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Scientists turn back evolutionary clock to develop high-CO2-tolerant microalgae

March 24, 2019

The rapid elevation of atmospheric carbon dioxide level has led to global warming and ocean acidification. Microalgae, accounting for nearly 40% of global carbon dioxide fixation on Earth, are on the forefront of mankind's battle against climate change, since many of them are able to directly convert sunlight and industrial carbon dioxide into transportation fuels and energy-rich nutrients.

However, the high concentration of carbon dioxide in flue gases generally inhibits the growth of industrial microalgae. Therefore, reducing the so-called "CO2 poisoning effect," i.e., improving tolerance to high levels of CO2, has become a priority in the development of super microalgae for carbon fixation.

In a new study published in Metabolic Engineering, a team of scientists led by Prof. XU Jian from the Qingdao Institute of Bioenergy and Bioprocess Technology (QIBEBT), Chinese Academy of Sciences (CAS), and Prof. Ansgar Poetsch from Ruhr University, developed a way to improve tolerance to high levels of CO2 in the industrial oil-producing microalgae Nannochloropsis.

The research team started by discovering that CA2, a key enzyme of the carbon-concentrating mechanism (CCM), is a key sensor of the level of extracellular CO2. Then instead of enhancing the function of the sensor, they reduced its activity through RNAi-based gene knockdown. Surprisingly, the mutants were able to grow 30% faster than wild-type cells at a 5% CO2 level in flue gas, over 100 times higher than the 0.04% CO2 level found in air. Moreover, this advantage was persistent under various types of photobioreactors and a wide range of cultivation scales.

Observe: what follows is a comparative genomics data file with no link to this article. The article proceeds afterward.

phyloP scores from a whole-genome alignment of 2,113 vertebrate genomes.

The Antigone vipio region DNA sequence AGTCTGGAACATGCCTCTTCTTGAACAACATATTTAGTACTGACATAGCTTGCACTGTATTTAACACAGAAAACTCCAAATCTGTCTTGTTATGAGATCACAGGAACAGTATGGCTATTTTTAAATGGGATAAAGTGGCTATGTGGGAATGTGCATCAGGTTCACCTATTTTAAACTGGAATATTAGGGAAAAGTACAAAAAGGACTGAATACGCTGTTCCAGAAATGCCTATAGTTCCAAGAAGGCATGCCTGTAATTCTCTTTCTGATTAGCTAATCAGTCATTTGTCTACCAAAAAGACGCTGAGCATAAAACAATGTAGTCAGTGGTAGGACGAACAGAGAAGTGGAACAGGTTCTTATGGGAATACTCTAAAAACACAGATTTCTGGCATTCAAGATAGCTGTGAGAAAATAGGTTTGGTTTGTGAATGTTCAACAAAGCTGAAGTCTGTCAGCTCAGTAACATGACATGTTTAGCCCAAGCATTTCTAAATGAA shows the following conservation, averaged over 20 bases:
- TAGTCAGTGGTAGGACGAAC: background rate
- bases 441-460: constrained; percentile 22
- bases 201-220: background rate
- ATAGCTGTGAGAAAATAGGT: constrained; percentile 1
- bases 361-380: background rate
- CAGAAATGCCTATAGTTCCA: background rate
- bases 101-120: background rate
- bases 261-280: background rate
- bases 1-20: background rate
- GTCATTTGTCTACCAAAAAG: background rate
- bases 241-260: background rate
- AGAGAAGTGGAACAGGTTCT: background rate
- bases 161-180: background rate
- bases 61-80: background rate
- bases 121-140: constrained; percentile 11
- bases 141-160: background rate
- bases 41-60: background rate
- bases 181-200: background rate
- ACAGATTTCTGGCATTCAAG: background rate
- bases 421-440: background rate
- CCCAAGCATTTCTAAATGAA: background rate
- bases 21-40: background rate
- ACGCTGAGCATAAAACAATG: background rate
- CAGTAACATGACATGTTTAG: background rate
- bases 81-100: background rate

In ancient times, Earth's atmospheric CO2 level was many times higher than today. Over millions of years of evolution, the CCMs of microalgae, whose role was to concentrate CO2 molecules around the prevalent carbon-fixing machinery called RuBisCO, have had to gradually adapt to lower and lower levels of atmospheric CO2.

Therefore, by down-regulating CCM activity, the research team essentially turned back the clock of this evolutionary process and returned modern-day CCM to its ancient high-CO2-accustomed form. This "anti-evolution" endeavor by scientists improves the microalga's tolerance to high CO2 environments, such as that found in flue gases.

This novel strategy has general implications for the development of industrial oil-producing microalgae as well as food crops, under circumstances where high carbon levels are beneficial or even necessary.

These circumstances can arise not only in the industrial conversion of flue gas to reduce carbon emissions and mitigate global warming, but also as mankind explores space in search of its next home. For example, on Mars, the most promising planet to serve as mankind's second home due to its short distance from Earth, the level of CO2 is as high as 95%. Thus, changing this hostile atmosphere to a human-friendly one is a must before Mars can be called home.
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